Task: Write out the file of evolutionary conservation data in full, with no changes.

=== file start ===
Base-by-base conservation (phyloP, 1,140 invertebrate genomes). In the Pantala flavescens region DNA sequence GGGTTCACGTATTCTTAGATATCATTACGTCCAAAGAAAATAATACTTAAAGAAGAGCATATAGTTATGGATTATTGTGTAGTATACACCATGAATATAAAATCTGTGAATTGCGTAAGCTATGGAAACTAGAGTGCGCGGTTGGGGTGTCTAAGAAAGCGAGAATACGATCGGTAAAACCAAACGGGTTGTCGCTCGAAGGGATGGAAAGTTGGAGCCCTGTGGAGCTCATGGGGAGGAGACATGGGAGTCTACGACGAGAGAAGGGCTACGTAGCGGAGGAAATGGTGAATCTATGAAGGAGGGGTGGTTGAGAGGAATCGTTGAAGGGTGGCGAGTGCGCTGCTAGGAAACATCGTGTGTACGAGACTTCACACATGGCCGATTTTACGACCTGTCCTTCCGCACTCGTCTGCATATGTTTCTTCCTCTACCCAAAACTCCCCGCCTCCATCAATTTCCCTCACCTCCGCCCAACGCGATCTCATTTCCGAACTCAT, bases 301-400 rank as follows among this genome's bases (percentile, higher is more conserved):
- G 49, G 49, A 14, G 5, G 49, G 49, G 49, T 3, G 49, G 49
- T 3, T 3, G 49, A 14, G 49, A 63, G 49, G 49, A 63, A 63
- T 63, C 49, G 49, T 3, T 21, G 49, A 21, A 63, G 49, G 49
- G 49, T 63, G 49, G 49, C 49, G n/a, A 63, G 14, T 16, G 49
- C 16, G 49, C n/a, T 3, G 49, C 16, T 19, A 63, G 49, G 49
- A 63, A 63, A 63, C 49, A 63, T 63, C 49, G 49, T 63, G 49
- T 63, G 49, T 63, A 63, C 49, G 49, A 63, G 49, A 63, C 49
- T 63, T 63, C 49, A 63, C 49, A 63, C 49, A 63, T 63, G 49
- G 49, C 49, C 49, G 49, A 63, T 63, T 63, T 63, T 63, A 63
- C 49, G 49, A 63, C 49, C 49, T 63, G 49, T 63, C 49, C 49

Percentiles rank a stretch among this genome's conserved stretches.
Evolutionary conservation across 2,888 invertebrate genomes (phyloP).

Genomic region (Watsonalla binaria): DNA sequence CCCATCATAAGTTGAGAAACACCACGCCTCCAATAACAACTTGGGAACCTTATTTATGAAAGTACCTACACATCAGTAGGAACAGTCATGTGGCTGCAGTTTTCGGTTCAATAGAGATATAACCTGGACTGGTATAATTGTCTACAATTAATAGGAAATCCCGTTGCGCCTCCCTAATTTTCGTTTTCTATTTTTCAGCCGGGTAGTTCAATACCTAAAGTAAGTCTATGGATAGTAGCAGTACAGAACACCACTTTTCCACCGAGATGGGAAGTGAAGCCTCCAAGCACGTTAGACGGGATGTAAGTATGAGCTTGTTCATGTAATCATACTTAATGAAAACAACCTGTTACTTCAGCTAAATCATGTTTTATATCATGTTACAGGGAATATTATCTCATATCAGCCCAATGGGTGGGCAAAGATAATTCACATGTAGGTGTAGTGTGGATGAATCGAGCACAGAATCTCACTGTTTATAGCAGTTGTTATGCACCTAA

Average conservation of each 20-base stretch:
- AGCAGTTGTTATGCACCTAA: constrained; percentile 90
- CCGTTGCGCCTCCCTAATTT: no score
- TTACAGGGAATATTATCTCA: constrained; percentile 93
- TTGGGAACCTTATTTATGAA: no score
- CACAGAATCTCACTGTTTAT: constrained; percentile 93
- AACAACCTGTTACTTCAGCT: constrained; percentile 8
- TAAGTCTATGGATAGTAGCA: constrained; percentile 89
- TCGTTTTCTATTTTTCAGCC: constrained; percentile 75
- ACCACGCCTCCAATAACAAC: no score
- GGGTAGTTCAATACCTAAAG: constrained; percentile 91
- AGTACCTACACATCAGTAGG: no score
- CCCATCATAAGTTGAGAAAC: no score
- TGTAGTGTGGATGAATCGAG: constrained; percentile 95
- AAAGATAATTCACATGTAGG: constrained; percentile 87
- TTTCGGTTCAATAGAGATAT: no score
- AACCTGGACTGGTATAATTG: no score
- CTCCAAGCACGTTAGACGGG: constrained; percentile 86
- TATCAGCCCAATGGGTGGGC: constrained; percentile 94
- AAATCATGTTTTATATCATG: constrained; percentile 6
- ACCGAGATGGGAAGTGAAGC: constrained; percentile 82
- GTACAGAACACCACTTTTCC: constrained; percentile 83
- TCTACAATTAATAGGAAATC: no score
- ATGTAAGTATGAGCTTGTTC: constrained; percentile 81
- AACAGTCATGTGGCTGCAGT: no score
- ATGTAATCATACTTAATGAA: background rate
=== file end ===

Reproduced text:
Base-by-base conservation (phyloP, 1,140 invertebrate genomes). In the Pantala flavescens region DNA sequence GGGTTCACGTATTCTTAGATATCATTACGTCCAAAGAAAATAATACTTAAAGAAGAGCATATAGTTATGGATTATTGTGTAGTATACACCATGAATATAAAATCTGTGAATTGCGTAAGCTATGGAAACTAGAGTGCGCGGTTGGGGTGTCTAAGAAAGCGAGAATACGATCGGTAAAACCAAACGGGTTGTCGCTCGAAGGGATGGAAAGTTGGAGCCCTGTGGAGCTCATGGGGAGGAGACATGGGAGTCTACGACGAGAGAAGGGCTACGTAGCGGAGGAAATGGTGAATCTATGAAGGAGGGGTGGTTGAGAGGAATCGTTGAAGGGTGGCGAGTGCGCTGCTAGGAAACATCGTGTGTACGAGACTTCACACATGGCCGATTTTACGACCTGTCCTTCCGCACTCGTCTGCATATGTTTCTTCCTCTACCCAAAACTCCCCGCCTCCATCAATTTCCCTCACCTCCGCCCAACGCGATCTCATTTCCGAACTCAT, bases 301-400 rank as follows among this genome's bases (percentile, higher is more conserved):
- G 49, G 49, A 14, G 5, G 49, G 49, G 49, T 3, G 49, G 49
- T 3, T 3, G 49, A 14, G 49, A 63, G 49, G 49, A 63, A 63
- T 63, C 49, G 49, T 3, T 21, G 49, A 21, A 63, G 49, G 49
- G 49, T 63, G 49, G 49, C 49, G n/a, A 63, G 14, T 16, G 49
- C 16, G 49, C n/a, T 3, G 49, C 16, T 19, A 63, G 49, G 49
- A 63, A 63, A 63, C 49, A 63, T 63, C 49, G 49, T 63, G 49
- T 63, G 49, T 63, A 63, C 49, G 49, A 63, G 49, A 63, C 49
- T 63, T 63, C 49, A 63, C 49, A 63, C 49, A 63, T 63, G 49
- G 49, C 49, C 49, G 49, A 63, T 63, T 63, T 63, T 63, A 63
- C 49, G 49, A 63, C 49, C 49, T 63, G 49, T 63, C 49, C 49

Percentiles rank a stretch among this genome's conserved stretches.
Evolutionary conservation across 2,888 invertebrate genomes (phyloP).

Genomic region (Watsonalla binaria): DNA sequence CCCATCATAAGTTGAGAAACACCACGCCTCCAATAACAACTTGGGAACCTTATTTATGAAAGTACCTACACATCAGTAGGAACAGTCATGTGGCTGCAGTTTTCGGTTCAATAGAGATATAACCTGGACTGGTATAATTGTCTACAATTAATAGGAAATCCCGTTGCGCCTCCCTAATTTTCGTTTTCTATTTTTCAGCCGGGTAGTTCAATACCTAAAGTAAGTCTATGGATAGTAGCAGTACAGAACACCACTTTTCCACCGAGATGGGAAGTGAAGCCTCCAAGCACGTTAGACGGGATGTAAGTATGAGCTTGTTCATGTAATCATACTTAATGAAAACAACCTGTTACTTCAGCTAAATCATGTTTTATATCATGTTACAGGGAATATTATCTCATATCAGCCCAATGGGTGGGCAAAGATAATTCACATGTAGGTGTAGTGTGGATGAATCGAGCACAGAATCTCACTGTTTATAGCAGTTGTTATGCACCTAA

Average conservation of each 20-base stretch:
- AGCAGTTGTTATGCACCTAA: constrained; percentile 90
- CCGTTGCGCCTCCCTAATTT: no score
- TTACAGGGAATATTATCTCA: constrained; percentile 93
- TTGGGAACCTTATTTATGAA: no score
- CACAGAATCTCACTGTTTAT: constrained; percentile 93
- AACAACCTGTTACTTCAGCT: constrained; percentile 8
- TAAGTCTATGGATAGTAGCA: constrained; percentile 89
- TCGTTTTCTATTTTTCAGCC: constrained; percentile 75
- ACCACGCCTCCAATAACAAC: no score
- GGGTAGTTCAATACCTAAAG: constrained; percentile 91
- AGTACCTACACATCAGTAGG: no score
- CCCATCATAAGTTGAGAAAC: no score
- TGTAGTGTGGATGAATCGAG: constrained; percentile 95
- AAAGATAATTCACATGTAGG: constrained; percentile 87
- TTTCGGTTCAATAGAGATAT: no score
- AACCTGGACTGGTATAATTG: no score
- CTCCAAGCACGTTAGACGGG: constrained; percentile 86
- TATCAGCCCAATGGGTGGGC: constrained; percentile 94
- AAATCATGTTTTATATCATG: constrained; percentile 6
- ACCGAGATGGGAAGTGAAGC: constrained; percentile 82
- GTACAGAACACCACTTTTCC: constrained; percentile 83
- TCTACAATTAATAGGAAATC: no score
- ATGTAAGTATGAGCTTGTTC: constrained; percentile 81
- AACAGTCATGTGGCTGCAGT: no score
- ATGTAATCATACTTAATGAA: background rate